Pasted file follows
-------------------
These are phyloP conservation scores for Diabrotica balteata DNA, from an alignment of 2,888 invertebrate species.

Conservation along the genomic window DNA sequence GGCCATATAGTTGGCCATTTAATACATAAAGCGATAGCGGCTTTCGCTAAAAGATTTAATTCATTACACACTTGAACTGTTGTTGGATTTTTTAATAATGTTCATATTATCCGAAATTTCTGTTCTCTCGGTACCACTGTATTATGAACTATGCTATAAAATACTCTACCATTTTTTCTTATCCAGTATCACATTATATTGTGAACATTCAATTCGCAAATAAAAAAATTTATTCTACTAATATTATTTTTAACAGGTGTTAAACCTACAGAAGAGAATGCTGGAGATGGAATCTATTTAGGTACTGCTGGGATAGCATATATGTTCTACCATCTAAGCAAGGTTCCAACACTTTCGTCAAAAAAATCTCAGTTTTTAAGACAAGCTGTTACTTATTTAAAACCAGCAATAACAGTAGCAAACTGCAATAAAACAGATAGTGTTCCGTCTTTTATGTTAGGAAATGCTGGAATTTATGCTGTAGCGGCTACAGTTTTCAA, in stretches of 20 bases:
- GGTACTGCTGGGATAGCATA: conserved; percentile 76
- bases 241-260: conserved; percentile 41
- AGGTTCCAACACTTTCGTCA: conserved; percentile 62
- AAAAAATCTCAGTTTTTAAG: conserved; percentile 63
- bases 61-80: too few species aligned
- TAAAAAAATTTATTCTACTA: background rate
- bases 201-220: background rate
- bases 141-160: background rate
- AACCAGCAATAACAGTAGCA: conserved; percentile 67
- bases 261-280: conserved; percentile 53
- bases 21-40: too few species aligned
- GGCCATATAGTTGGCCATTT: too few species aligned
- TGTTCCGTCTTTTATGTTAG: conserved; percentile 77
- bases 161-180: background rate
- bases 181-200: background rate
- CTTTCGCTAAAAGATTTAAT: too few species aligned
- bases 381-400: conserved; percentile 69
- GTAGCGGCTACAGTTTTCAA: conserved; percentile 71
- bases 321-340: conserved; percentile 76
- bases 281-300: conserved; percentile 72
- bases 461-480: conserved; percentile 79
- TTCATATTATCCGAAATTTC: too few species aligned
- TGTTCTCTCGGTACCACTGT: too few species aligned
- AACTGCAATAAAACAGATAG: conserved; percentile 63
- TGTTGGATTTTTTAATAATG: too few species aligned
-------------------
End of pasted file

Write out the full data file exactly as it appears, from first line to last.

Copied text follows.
These are phyloP conservation scores for Diabrotica balteata DNA, from an alignment of 2,888 invertebrate species.

Conservation along the genomic window DNA sequence GGCCATATAGTTGGCCATTTAATACATAAAGCGATAGCGGCTTTCGCTAAAAGATTTAATTCATTACACACTTGAACTGTTGTTGGATTTTTTAATAATGTTCATATTATCCGAAATTTCTGTTCTCTCGGTACCACTGTATTATGAACTATGCTATAAAATACTCTACCATTTTTTCTTATCCAGTATCACATTATATTGTGAACATTCAATTCGCAAATAAAAAAATTTATTCTACTAATATTATTTTTAACAGGTGTTAAACCTACAGAAGAGAATGCTGGAGATGGAATCTATTTAGGTACTGCTGGGATAGCATATATGTTCTACCATCTAAGCAAGGTTCCAACACTTTCGTCAAAAAAATCTCAGTTTTTAAGACAAGCTGTTACTTATTTAAAACCAGCAATAACAGTAGCAAACTGCAATAAAACAGATAGTGTTCCGTCTTTTATGTTAGGAAATGCTGGAATTTATGCTGTAGCGGCTACAGTTTTCAA, in stretches of 20 bases:
- GGTACTGCTGGGATAGCATA: conserved; percentile 76
- bases 241-260: conserved; percentile 41
- AGGTTCCAACACTTTCGTCA: conserved; percentile 62
- AAAAAATCTCAGTTTTTAAG: conserved; percentile 63
- bases 61-80: too few species aligned
- TAAAAAAATTTATTCTACTA: background rate
- bases 201-220: background rate
- bases 141-160: background rate
- AACCAGCAATAACAGTAGCA: conserved; percentile 67
- bases 261-280: conserved; percentile 53
- bases 21-40: too few species aligned
- GGCCATATAGTTGGCCATTT: too few species aligned
- TGTTCCGTCTTTTATGTTAG: conserved; percentile 77
- bases 161-180: background rate
- bases 181-200: background rate
- CTTTCGCTAAAAGATTTAAT: too few species aligned
- bases 381-400: conserved; percentile 69
- GTAGCGGCTACAGTTTTCAA: conserved; percentile 71
- bases 321-340: conserved; percentile 76
- bases 281-300: conserved; percentile 72
- bases 461-480: conserved; percentile 79
- TTCATATTATCCGAAATTTC: too few species aligned
- TGTTCTCTCGGTACCACTGT: too few species aligned
- AACTGCAATAAAACAGATAG: conserved; percentile 63
- TGTTGGATTTTTTAATAATG: too few species aligned